Cross Over

In a village cut into the edge of a mountain, the sound of pounding feet and howling beasts dredges a boy up from the tidepool of sleep. Men in masks, their bodies streaked with paint, haul him from his bed and carry him away while his mother and sisters shriek from the porch. Somewhere in the distant hills, the men burn him with charred spears and chant in the dark, handing him a machete hammered with glyphs he has yet to learn to decipher. He makes his first kill many months later, but that night, he becomes a killer. The sky, slung low across the blood-red veins of the manzanita, shrouds the transformation. The men pour a fiery brew in a circle around his prone body before making him drink, but even they cannot see the rearrangement of his component parts. When he walks back into his village two mornings later, he does not recognize his mother, despite her teary prostration at his scarred feet.

I wait naked in my bed for the ululating horde of women to arrive and bind my wrists and ankles. A barebacked Palomino follows them to the steps of my front door. They lift me, writhing and protesting, down the stairs, past the china cabinet and the baying dog. Out into the suburban street, they throw me over the damp spine of the mare. Belly down and ass exposed to Orion’s sword, I can see nothing but the familiar blacktop as it gives way to alien terrain. The ragtag caravan ferries me to the place I have known exists but had never been able to find. Behind the roar of the waterfall, a swath of Eden. All about, the implements of alchemy: the crucible and its white-hot fire, the crushed roots of blue cohosh, the skewers and spears, the jewels and the pelts of slain whitetail deer. The drums, of course. The hole dug deep into the throat of the earth where my body lands as the gruff whispers begin.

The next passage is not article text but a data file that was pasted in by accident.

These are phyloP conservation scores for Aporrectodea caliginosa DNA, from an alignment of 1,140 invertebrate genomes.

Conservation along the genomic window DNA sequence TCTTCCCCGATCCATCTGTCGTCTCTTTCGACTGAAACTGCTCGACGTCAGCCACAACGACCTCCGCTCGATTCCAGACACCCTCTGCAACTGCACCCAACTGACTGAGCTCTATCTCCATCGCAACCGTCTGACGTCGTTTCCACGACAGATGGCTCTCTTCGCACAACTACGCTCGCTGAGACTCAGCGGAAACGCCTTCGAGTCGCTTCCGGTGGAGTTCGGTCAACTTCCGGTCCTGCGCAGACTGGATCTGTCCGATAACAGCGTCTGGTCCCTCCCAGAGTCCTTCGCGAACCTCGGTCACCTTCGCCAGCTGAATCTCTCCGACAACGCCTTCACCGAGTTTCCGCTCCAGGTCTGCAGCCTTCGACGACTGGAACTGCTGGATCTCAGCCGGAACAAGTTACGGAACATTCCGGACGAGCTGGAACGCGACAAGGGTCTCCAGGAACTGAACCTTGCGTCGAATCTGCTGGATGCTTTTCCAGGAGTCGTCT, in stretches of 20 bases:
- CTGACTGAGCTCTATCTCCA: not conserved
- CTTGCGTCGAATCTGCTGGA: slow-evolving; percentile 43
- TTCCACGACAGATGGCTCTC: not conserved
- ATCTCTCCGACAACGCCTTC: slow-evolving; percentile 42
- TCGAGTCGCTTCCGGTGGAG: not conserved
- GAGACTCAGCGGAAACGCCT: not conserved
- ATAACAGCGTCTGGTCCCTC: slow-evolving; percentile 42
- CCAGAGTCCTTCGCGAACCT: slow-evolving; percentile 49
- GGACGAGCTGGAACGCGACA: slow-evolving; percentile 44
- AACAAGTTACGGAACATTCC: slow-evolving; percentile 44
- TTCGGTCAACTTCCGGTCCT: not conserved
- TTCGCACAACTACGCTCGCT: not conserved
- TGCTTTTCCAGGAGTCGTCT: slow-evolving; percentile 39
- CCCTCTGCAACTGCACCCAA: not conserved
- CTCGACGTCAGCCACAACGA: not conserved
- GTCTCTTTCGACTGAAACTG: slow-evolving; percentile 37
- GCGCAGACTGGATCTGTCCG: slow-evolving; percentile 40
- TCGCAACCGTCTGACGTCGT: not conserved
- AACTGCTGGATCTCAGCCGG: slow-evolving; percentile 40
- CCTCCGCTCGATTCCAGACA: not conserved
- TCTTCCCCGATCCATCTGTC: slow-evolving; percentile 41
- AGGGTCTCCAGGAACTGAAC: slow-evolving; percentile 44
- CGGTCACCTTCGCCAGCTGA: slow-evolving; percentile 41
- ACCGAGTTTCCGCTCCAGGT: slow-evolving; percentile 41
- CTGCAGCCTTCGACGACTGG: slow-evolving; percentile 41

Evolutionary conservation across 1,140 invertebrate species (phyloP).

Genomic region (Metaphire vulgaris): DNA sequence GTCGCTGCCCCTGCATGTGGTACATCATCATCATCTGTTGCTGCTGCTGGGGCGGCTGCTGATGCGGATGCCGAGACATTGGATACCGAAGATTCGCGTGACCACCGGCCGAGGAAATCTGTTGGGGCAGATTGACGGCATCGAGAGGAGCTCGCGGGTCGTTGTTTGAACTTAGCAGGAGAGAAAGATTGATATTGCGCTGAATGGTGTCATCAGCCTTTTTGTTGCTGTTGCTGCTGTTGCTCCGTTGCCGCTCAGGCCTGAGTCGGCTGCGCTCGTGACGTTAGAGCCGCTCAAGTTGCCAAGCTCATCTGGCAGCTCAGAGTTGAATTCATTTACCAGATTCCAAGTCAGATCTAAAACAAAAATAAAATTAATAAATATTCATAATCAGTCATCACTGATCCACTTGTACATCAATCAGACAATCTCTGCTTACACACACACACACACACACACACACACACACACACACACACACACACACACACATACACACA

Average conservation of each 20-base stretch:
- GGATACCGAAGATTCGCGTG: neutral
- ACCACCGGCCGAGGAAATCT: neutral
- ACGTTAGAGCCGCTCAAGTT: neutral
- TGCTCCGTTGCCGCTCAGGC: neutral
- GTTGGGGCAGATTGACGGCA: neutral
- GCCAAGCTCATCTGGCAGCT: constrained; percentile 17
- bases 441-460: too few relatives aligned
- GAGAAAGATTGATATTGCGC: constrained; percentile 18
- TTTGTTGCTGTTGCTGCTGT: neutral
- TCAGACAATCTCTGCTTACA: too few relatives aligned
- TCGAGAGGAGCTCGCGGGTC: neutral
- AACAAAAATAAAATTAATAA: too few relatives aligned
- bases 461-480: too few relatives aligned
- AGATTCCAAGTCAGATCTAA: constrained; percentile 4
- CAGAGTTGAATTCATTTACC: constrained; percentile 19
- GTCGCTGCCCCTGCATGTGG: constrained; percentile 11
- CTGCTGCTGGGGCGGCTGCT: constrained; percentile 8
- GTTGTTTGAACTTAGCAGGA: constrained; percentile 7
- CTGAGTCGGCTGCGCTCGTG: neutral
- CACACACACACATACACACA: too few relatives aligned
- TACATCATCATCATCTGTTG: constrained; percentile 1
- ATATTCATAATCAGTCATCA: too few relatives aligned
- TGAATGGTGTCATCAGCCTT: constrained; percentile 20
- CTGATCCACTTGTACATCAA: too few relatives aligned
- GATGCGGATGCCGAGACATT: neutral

I wake in the morning, still naked in warm sheets. The dog snuffles around at the base of the stairs, waiting for her walk. The damp winter grass, bleached and flat, shows no evidence of hoof prints, no signs of a scuffle.

If a woman falls open in the night and no one is around to hear her crack, did she change at all?

Maybe I could take the blade and run it across my own skin, sprinkle the ash in, and let the wound scream and seal.

In the absence of rites, how are we to mark passage? If we were once carried over a threshold, by what choreography do we uncross it? How do we make sacred the soil to bury the blessed stone? Fall on your knees, the women whisper. Learn the names of the insects that unfurl on your flesh. Tunnel in and follow the stink of sulfur to the hidden spring.

It is morning on the last day of the hardest year. No one is knocking. Even so, behind the haze of December sun, the stars studding the belt of our galaxy flash and blaze. Cassiopeia rises from her extended recline, stretches out those stiff joints and drinks deep from the deep, cool well of space. She goes to work unchaining Andromeda from the rock. By tonight, they will be ready to cross the distance to my bedroom door. I tuck myself deep into the musty sheets and ignore the faint echo of their preparations. For a few moments longer, I can pretend that I belong locked in the safe in the cell of my parents’ home. I can pretend nothing is on its way to pull me over onto the other side, that the sun will keep the dark at bay and that the silence of this last morning is the only company I need.

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